3. You really should take care that it doesn't end up in anyone elses environment either. The sewer is a terrible idea. I can't even begin to express my horror about suggesting 'a corner in the garden'. Even if you don't care for your own health, consider someone with little kids may buy your house a few years from now. Where I live, you can simply take anything containing lead and lead compounds to the municipal chemical waste disposal. They take care of it, for free (if you are not a company), no questions asked. If they do ask, say you took a car battery apart to obtain some lead for casting and have some stuff left.

The idea to precipitate any soluble lead compounds as insoluble lead sulphate is good. Given its toxicity, even carbonate and hydroxides of lead are soluble enough that they are not safe.
To be honest, I really think lead and mercury cannot be safely handled at home, unless you build a good fumehood (or glovebox) and even then much depends on your technique and attention to detail for preventing contamination.

Siorry for the long post, but I really think it is often not taken seriously enough on this forum.

EDIT: White Yeti is right, the sulfide is much less soluble than the sulfate. The carbonate and hydroxide are also less soluble than the sulfate, but still several millions (!) of times more soluble than the sulfide.

[Edited on 22-11-2012 by phlogiston]




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White Yeti
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[*] posted on 21-11-2012 at 08:44


FusionFire, you posts usually do not scare me, but this time you've done it. Precipitating lead as a sulfate salt is a bad idea. It will lull you into a false sense of security. Lead sulfate still has high enough solubility in water to have some serious effects on you and the environment. Typically, mercury and lead salts are precipitated as SULFIDES not sulfates. At that point, lead and mercury sulfides are as safe as the ores they came from, so you can store them in vials for future use or re-use.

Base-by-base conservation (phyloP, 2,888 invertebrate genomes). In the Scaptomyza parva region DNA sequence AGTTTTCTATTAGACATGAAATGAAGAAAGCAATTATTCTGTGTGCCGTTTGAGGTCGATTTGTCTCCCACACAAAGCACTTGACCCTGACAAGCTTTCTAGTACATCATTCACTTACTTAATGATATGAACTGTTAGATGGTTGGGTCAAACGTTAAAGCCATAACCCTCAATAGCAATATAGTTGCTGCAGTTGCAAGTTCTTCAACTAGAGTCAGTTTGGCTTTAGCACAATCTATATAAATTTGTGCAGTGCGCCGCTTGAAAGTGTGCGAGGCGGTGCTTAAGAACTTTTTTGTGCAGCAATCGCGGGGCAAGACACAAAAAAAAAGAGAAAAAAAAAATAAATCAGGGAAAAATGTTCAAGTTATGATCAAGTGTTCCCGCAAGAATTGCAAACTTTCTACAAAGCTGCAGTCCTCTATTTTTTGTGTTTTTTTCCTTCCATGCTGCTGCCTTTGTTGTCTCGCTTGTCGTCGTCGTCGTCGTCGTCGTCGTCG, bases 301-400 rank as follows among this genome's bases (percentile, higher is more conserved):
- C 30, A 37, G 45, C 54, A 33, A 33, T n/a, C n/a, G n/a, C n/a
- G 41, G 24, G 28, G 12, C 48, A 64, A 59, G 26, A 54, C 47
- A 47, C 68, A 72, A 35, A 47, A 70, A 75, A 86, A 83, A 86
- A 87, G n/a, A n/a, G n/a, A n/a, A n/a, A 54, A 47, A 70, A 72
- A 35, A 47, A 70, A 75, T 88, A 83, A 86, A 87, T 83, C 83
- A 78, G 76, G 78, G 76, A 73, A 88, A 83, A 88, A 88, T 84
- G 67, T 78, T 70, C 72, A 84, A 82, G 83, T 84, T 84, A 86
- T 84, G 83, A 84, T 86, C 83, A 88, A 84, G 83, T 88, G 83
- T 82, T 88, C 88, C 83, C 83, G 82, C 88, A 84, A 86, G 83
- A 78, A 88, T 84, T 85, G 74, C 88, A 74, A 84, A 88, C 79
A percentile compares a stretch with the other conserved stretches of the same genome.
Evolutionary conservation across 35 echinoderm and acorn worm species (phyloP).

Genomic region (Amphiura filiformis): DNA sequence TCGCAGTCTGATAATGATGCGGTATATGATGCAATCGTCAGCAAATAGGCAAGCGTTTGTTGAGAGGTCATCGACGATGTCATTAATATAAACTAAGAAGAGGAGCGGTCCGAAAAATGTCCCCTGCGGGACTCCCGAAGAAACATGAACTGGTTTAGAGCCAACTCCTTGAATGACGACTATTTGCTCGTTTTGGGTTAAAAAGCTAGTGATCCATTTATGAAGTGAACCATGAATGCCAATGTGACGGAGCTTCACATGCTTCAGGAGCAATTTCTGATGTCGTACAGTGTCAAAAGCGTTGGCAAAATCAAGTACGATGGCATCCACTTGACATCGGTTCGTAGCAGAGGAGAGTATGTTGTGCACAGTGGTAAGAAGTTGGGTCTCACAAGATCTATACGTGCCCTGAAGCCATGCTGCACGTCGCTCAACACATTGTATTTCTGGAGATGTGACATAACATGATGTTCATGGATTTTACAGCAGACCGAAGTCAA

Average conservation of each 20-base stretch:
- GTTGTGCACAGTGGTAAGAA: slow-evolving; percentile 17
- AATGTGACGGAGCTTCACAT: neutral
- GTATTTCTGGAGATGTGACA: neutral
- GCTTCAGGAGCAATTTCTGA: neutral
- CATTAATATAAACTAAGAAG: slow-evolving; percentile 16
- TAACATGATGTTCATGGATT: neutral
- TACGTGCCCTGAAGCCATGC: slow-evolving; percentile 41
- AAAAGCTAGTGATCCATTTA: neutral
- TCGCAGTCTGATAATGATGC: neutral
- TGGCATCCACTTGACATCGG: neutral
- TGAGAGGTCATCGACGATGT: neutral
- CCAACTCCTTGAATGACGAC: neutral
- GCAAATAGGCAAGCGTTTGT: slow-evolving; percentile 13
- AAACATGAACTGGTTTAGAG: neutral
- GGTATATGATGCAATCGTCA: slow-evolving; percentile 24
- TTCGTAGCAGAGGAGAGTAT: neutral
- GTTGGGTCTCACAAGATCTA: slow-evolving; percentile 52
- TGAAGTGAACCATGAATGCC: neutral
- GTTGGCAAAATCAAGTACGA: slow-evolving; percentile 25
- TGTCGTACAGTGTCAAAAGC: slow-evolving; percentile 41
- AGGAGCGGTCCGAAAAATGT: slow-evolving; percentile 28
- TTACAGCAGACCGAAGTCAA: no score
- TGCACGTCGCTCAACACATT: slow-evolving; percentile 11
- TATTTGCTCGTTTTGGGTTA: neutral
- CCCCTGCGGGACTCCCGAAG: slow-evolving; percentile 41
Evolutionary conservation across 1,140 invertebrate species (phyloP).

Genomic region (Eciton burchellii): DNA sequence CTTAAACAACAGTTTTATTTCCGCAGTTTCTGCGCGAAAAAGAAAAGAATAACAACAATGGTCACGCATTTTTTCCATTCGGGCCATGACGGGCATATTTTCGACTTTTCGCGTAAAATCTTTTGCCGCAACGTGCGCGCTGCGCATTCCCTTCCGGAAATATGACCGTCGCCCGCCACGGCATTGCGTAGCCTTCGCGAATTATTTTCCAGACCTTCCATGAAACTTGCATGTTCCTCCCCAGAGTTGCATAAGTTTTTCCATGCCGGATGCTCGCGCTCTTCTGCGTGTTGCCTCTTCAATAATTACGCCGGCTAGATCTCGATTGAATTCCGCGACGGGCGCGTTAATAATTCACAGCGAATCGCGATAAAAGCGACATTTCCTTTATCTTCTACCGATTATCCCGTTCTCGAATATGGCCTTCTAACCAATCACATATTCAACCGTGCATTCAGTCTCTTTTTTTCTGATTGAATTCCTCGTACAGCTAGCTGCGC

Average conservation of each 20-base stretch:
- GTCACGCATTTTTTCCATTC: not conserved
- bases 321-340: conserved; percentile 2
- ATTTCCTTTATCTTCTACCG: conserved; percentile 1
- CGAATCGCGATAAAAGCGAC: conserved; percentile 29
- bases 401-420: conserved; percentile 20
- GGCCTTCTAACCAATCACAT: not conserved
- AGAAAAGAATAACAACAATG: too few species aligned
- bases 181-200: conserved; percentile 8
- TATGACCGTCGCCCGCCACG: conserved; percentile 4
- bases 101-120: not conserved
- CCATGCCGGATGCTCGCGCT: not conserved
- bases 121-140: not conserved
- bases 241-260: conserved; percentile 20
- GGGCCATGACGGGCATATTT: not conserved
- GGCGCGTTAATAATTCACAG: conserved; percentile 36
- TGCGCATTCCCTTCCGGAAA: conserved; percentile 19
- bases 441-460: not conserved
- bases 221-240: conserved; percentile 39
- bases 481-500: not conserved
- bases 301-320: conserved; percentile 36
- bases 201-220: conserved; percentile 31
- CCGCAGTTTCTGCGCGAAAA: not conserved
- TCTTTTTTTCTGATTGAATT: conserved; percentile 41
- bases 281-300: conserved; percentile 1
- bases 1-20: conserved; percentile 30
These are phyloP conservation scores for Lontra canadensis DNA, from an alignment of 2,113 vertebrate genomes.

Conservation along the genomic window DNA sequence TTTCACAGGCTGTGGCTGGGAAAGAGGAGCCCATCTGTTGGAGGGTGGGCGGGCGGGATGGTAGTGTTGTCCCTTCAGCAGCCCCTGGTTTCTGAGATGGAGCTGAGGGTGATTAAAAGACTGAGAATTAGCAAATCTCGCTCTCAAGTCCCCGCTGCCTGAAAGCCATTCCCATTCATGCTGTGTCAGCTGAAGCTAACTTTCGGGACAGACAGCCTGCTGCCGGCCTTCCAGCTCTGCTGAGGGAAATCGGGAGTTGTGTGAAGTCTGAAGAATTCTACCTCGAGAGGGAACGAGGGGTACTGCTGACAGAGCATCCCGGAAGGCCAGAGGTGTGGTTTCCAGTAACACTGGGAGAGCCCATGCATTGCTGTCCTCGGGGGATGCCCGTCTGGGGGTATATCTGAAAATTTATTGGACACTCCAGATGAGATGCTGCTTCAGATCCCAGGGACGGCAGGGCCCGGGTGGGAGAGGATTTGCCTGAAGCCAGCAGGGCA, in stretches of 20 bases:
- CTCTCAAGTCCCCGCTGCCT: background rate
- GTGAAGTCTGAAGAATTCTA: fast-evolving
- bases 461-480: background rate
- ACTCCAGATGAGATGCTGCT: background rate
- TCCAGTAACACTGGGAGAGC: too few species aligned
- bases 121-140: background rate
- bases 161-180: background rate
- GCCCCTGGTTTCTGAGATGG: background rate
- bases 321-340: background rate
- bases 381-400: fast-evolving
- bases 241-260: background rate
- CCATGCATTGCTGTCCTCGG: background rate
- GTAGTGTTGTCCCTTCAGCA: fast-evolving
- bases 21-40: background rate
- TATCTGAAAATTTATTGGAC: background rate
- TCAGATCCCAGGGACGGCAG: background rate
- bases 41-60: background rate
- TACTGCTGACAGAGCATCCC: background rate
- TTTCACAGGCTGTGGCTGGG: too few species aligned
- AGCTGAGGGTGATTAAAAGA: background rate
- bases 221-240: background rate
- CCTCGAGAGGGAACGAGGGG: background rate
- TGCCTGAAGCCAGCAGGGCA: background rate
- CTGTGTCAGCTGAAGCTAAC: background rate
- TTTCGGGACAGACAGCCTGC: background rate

I have a nice sample of lead ore, I might post a picture later.




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Poppy
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[*] posted on 21-11-2012 at 09:28


Okay we are now well aware of the pros and cons of defrutum and sapa. Though thats not easy a hint to ride in, like quitting tobacco or other stuff.
I feel like a murderer :(
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Poppy
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[*] posted on 21-11-2012 at 09:28


Okay we are now well aware of the pros and cons of defrutum and sapa. Though thats not easy a hint to ride in, like quitting tobacco or other stuff.
I feel like a murderer :(
Swamp fishies wouldn't regreat lead intake,
Quote:
"7.2.5 Acceptable daily intake (ADI) and other guideline levels
Provisional maximum tolerable weekly intake of lead:
adults, 3 mg per person or 50 µg/kg body weight;
children 25 µg/kg body weight (FAO/WHO, 1987)."

Unless that lead comes from radiation shielding of some dismantled nuclear plant

[Edited on 11-21-2012 by Poppy]
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Fusionfire
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[*] posted on 21-11-2012 at 15:06


Quote: Originally posted by phlogiston  

3. You really should take care that it doesn't end up in anyone elses environment either. The sewer is a terrible idea. I can't even begin to express my horror about suggesting 'a corner in the garden'. Even if you don't care for your own health, consider someone with little kids may buy your house a few years from now. Where I live, you can simply take anything containing lead and lead compounds to the municipal chemical waste disposal. They take care of it, for free (if you are not a company), no questions asked. If they do ask, say you took a car battery apart to obtain some lead for casting and have some stuff left.


Correct me if I am wrong, but I assumed the lead will wash out of the soil after a few years. Sooner if it is dumped into the sewers.

But yeah, I am beginning to think working with lead at home is always a bad idea. Let's face it, ALL of us are going to get thicker as we grow older. Who wants it hanging over their conscience, maybe they wouldn't be getting as thick, as quickly, if it weren't for them messing around with lead at home... :D
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Fusionfire
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[*] posted on 21-11-2012 at 15:14


Guys I found this Chinese company that sells PbO2 MMO anodes, specifically for perchlorate production:

http://www.bjchangli.com.cn/productgrouplist-212734861/Pbo2_...

I made an enquiry with them and they tell me:
1) Substrate: Gr2 titanium mesh
2) MMO coating: PbO2, 8-12 microns

Can someone advise if the PbO2 thickness is adequate for a perchlorate cell?

Also, I presume very very small quantities of Pb would dissolve into the cell and taint the electrolyte, perchlorate crystals, etc. Therefore should I treat the leftover electrolyte as though it has lead contamination, and even the recrystallised perchlorate crystals as such?